International business leaders and policy makers have been meeting in La Baule, France, to find new ways to boost economic growth and Europe’s attractiveness as a place to do business.
This year’s World Investment Conference, entitled ‘Gearing up Europe’s Growth for Global Benefits’, focused on improving Europe’s competitiveness.
EU commissioner Michel Barnier said Europe faces many challenges: new global players like China, India, Brazil, as well as climate change, security and growth.
Barnier told euronews that Europe must act together: “The question is: Should each country face all these challenges separately? France, Germany, Hungary, Great Britain, Poland, each on their own? Aren’t we all together in this? I think, if we don’t work together to rise to these challenges, to express our interests without any inhibitions – which is what others do – then we’ll definitely become just sub-contractors and we’ll fall under the influence of the economies and policies of China and the US.”
There is growth potential in Central and Eastern Europe, according to Enikö Györi, Hungary’s European Affairs Minister.
She said the first “pillar” of Europe’s economy should be a tighter fiscal policy and better economic governance: “The other pillar should be growth creation. For that we need to have all the European companies on board. We need innovation, we need better frameworks, and this is our job, government’s job: to create better circumstances for business.”
Morocco’s Trade and Industry Minister, Ahmed Reda Chami, said he believes the region can cut costs and be more competitive by countries working together in the production process: “I firmly believe in what I call ‘co-localisation’. For instance with industrial products from France, Spain, Germany. One part could be made in that country and another part could be made cheaper in Morocco. That means a better finished product, better able to see off the competition from Asia.”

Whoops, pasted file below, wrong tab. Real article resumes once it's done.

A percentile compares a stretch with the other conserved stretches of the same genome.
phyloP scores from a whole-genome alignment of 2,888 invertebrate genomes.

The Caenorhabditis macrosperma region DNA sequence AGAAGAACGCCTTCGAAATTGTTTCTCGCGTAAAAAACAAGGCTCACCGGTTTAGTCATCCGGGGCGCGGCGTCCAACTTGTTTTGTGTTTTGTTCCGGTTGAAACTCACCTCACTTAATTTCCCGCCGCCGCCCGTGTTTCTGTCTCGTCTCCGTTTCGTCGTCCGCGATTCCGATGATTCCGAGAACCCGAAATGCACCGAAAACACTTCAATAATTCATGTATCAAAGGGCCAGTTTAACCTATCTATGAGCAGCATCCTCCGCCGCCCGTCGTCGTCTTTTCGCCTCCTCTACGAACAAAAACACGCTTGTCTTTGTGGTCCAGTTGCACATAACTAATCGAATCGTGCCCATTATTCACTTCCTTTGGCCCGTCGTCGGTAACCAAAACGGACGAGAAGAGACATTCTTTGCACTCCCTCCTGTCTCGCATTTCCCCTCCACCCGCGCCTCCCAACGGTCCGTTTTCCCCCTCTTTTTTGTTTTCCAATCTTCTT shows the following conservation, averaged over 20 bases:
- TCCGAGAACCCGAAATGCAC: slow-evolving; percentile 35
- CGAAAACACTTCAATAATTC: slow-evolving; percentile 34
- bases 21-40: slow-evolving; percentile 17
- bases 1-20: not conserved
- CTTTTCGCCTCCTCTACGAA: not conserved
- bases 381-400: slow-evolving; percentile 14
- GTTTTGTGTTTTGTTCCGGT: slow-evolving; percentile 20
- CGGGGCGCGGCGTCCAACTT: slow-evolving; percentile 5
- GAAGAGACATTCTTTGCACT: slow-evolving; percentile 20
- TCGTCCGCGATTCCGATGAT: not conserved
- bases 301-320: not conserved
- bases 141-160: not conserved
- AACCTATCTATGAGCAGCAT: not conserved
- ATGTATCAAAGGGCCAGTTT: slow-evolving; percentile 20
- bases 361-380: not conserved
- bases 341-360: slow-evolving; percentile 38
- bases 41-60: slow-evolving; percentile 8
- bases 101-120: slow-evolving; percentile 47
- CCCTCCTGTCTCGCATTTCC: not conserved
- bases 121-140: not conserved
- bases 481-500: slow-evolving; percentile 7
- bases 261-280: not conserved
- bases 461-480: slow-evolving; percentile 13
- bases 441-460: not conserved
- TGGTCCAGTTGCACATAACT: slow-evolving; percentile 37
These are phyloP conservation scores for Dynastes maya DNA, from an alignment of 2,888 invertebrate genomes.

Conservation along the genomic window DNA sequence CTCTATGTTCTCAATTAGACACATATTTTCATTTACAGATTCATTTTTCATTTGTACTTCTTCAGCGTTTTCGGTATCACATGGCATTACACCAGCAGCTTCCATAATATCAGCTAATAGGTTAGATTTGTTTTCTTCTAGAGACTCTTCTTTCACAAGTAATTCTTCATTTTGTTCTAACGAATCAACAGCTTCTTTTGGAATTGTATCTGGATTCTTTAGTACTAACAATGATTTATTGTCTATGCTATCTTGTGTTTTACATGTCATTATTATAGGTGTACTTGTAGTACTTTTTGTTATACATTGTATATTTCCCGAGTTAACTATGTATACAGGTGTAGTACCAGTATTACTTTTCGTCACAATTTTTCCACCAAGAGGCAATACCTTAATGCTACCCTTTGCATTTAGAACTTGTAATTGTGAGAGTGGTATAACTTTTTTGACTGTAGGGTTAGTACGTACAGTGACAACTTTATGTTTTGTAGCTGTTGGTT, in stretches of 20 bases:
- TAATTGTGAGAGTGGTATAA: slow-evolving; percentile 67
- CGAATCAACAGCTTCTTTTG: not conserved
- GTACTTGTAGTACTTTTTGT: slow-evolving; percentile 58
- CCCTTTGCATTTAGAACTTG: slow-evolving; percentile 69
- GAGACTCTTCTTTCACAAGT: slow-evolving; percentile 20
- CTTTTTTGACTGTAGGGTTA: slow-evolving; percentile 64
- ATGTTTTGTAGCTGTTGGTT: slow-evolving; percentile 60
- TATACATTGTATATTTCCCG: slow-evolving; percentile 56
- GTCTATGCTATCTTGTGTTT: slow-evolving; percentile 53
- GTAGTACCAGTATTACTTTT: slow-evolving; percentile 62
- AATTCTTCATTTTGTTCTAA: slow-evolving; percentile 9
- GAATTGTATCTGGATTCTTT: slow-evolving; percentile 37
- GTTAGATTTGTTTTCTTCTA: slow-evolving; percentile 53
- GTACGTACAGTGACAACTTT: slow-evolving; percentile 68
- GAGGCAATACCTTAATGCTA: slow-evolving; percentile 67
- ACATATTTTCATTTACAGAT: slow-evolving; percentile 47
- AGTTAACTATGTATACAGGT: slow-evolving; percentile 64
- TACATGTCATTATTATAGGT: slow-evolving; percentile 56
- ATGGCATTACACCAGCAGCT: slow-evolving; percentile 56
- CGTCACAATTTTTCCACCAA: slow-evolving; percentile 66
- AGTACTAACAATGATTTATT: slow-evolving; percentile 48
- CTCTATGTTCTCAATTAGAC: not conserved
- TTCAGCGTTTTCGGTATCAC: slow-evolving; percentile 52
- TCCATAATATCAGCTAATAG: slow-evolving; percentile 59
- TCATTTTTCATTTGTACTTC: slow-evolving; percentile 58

Putting Europe in a global context – and in a multi-polar world – Marc Lhermitte, an expert on inward investment with Ernst and Young, said there has to be more than just a recovery from the crisis: “Europe is back on track. Of course it competes against other regions in the world that are rapidly growing. In China, in India you have a lot of projects by foreign investors, but Europe captures 25 percent of the world’s foreign investment.”
But what is it that attracts that foreign investment to Europe?
Well, the region is an economic powerhouse and it remains competitive in a global market.
Uli Fricke, Chairwoman of the European Private Equity and Venture Capital Association, thinks the focus should be on the advantages of ‘Old Europe’.
She told euronews: “We still have the world’s best technology, strong research and development – we should use and commercialise all that, because it will create jobs, in the future and mainly in industry and Europe is still excellent in that area. We have formidable entrepreneurs and companies that are worth investing in. We have the political will to create the framework for a modern economy, able to face the challenges in a global economy. With regard to climate change we have good technology. And we have a financial system which offers the right financial conditions to companies – small, medium sized and large.”
But according to Jean-Bernard Guerrée, the man in charge of the World Investment Conference, there is something else that Europe needs. He said : “Optimism is an attitude – and we need to have the right attitude if we want to compete and be involved in the game. Otherwise we will be spectators of the game.”
The conclusion of euronews reporter at La Baule Rudolf Herbert: “Of course the deals needed for Europe’s economic growth are not being done here in La Baule, but there are plenty of new ideas being created here, ready to spread all over Europe.”